Bangladesh, Myanmar agree to compromise on sea boundary dispute

January 9th, 2010 - 8:11 pm ICT by IANS  

Dhaka, Jan 9 (DPA) Bangladesh and Myanmar Saturday agreed to compromise to resolve a long-standing maritime border dispute in the Bay of Bengal, officials said.
The lack of a clear boundary has caused tensions between the two neighbours over offshore hydrocarbon exploration in the bay in 2008.

“We have decided to demarcate maritime boundary in a process combining the principle of equity and principle of equal distance,” Bangladesh Foreign Secretary Khurshid Alam told reporters at the end of a two-day talks between Dhaka and Yangon over sea boundary demarcation.

A technical team comprising maritime experts will finalise the process, he said - with their conclusions discussed in the next round of talks to be held sometime in April this year in Myanmar.

Myanmar’s Deputy Foreign Minister U. Maung Myint, who led a 13-member delegation at the discussion, termed the meeting fruitful.

“We all are happy with the discussion and hopeful to resolve the matter through bilateral talks,” he said, adding the long-standing gap between both the countries has been narrowed down significantly.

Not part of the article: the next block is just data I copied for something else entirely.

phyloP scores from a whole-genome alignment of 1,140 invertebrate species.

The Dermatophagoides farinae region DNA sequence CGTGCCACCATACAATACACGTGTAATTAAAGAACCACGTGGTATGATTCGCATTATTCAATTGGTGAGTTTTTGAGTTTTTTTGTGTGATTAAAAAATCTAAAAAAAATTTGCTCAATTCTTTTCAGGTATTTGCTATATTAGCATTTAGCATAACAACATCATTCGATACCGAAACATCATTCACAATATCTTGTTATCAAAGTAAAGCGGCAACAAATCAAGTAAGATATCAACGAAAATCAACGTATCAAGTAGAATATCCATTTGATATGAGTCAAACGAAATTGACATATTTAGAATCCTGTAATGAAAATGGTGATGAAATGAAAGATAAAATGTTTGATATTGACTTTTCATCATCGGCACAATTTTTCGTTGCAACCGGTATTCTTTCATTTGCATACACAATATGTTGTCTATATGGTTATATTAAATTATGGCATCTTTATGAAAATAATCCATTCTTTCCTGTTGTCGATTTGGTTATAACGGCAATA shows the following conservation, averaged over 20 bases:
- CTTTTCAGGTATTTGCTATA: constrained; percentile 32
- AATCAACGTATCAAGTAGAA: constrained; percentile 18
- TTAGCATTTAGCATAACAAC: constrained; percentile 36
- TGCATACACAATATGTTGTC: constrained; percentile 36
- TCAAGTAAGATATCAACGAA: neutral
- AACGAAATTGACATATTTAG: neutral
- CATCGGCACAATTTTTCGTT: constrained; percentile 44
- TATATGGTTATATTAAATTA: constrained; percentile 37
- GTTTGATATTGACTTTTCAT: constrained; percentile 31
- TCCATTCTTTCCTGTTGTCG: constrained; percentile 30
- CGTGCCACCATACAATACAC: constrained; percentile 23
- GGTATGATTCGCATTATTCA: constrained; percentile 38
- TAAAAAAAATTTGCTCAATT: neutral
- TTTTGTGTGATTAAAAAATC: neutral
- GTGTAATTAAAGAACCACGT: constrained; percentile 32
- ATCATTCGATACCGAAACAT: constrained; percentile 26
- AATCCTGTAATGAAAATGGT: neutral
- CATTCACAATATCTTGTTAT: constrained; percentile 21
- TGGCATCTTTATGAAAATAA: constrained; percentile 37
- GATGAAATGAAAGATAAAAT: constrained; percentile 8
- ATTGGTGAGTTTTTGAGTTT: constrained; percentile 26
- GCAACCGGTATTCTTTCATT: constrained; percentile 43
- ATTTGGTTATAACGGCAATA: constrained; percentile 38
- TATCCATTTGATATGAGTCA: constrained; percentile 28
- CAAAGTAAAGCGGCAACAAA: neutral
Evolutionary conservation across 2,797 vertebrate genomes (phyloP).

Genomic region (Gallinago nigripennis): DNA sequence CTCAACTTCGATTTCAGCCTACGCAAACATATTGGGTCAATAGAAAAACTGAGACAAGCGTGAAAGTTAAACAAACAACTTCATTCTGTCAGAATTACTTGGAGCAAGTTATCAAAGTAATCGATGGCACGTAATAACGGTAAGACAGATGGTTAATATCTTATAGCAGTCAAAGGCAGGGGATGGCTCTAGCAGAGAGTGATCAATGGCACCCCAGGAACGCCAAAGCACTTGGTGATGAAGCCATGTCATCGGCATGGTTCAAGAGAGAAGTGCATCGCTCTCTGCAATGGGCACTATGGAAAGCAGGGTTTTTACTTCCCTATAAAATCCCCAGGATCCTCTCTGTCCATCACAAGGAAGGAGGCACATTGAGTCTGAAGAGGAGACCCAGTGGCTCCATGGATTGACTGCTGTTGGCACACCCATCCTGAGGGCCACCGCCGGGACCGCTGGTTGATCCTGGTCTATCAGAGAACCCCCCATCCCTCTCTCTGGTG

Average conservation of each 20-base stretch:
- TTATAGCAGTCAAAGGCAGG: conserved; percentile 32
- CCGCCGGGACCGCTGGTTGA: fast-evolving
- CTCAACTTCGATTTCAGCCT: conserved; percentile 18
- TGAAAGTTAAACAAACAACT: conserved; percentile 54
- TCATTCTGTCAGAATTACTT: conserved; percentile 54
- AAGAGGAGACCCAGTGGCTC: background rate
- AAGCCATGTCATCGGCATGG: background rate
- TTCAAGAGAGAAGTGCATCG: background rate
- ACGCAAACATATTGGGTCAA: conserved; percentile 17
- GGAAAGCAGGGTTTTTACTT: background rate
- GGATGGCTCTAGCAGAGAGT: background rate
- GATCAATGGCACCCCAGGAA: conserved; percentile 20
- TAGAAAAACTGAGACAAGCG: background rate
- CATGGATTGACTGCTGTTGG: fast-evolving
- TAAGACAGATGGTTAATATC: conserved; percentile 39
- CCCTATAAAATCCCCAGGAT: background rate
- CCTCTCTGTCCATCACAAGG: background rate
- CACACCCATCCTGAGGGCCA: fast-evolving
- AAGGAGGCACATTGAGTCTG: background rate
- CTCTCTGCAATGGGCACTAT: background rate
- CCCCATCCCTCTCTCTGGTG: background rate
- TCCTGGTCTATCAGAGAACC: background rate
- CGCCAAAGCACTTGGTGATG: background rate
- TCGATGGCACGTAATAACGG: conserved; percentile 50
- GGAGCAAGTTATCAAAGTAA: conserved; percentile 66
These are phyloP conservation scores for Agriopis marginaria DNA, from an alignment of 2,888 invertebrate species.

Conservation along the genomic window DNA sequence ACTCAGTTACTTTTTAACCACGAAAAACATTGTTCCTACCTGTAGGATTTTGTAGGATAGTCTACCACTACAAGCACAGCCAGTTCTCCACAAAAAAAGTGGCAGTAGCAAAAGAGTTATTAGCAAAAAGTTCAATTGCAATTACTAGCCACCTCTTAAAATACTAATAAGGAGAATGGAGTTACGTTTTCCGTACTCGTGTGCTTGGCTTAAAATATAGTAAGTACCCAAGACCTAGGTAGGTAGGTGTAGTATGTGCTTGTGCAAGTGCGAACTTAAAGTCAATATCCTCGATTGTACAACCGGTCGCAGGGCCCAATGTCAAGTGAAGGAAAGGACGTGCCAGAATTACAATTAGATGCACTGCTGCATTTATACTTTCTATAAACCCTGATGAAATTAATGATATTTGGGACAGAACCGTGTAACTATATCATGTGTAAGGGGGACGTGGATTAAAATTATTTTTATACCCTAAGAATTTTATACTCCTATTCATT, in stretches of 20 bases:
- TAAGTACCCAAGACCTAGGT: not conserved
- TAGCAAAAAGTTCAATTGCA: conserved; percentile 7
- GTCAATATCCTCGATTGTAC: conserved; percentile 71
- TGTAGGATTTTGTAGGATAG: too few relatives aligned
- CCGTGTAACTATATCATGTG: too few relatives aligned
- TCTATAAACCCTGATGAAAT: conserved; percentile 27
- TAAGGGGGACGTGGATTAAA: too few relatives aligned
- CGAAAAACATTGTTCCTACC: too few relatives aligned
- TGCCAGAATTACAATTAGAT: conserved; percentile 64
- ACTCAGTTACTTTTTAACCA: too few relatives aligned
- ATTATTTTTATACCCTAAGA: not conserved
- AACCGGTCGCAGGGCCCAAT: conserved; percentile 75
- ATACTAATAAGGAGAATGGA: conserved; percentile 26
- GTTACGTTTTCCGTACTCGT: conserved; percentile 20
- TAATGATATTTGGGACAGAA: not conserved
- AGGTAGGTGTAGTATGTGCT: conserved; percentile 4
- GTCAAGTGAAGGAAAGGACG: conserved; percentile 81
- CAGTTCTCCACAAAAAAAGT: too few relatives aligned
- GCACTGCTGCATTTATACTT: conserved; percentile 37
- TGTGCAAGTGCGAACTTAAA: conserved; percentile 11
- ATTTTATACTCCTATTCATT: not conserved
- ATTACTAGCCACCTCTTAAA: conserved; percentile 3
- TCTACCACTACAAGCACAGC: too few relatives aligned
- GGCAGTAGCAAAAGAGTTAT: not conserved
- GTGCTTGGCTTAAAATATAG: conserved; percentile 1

The row has seen Bangladesh emphasise demarcation of the territorial waters on the principle of equity while Myanmar pressed for demarcation on principle of equidistance.

This was the first meeting since Bangladesh called on the UN Arbitration Court in October last year to resolve the dispute.

Bangladesh, however, also kept open the option of bilateral discussions to settle the disputes.

Myanmar and Bangladesh resumed talks on maritime boundary demarcation in 2008 after a gap of 22 years, but failed to resolve the dispute.

Their earlier dialogue took place against the backdrop of warship manoeuvres in the Bay of Bengal by both countries, following Myanmar’s alleged intrusion into Bangladesh’s territorial waters for oil and gas exploration.

The tension was defused through diplomatic efforts initiated by Dhaka as both sides agreed that neither of the sides would pursue oil and gas exploration in the disputed areas of the mineral-rich bay until their boundaries are demarcated according to the UN Convention on the Law of the Sea.

Bangladesh, India and Myanmar cannot exploit the full benefits of their oil and gas reserves in the Bay due to claims and counter-claims to the offshore gas blocks.

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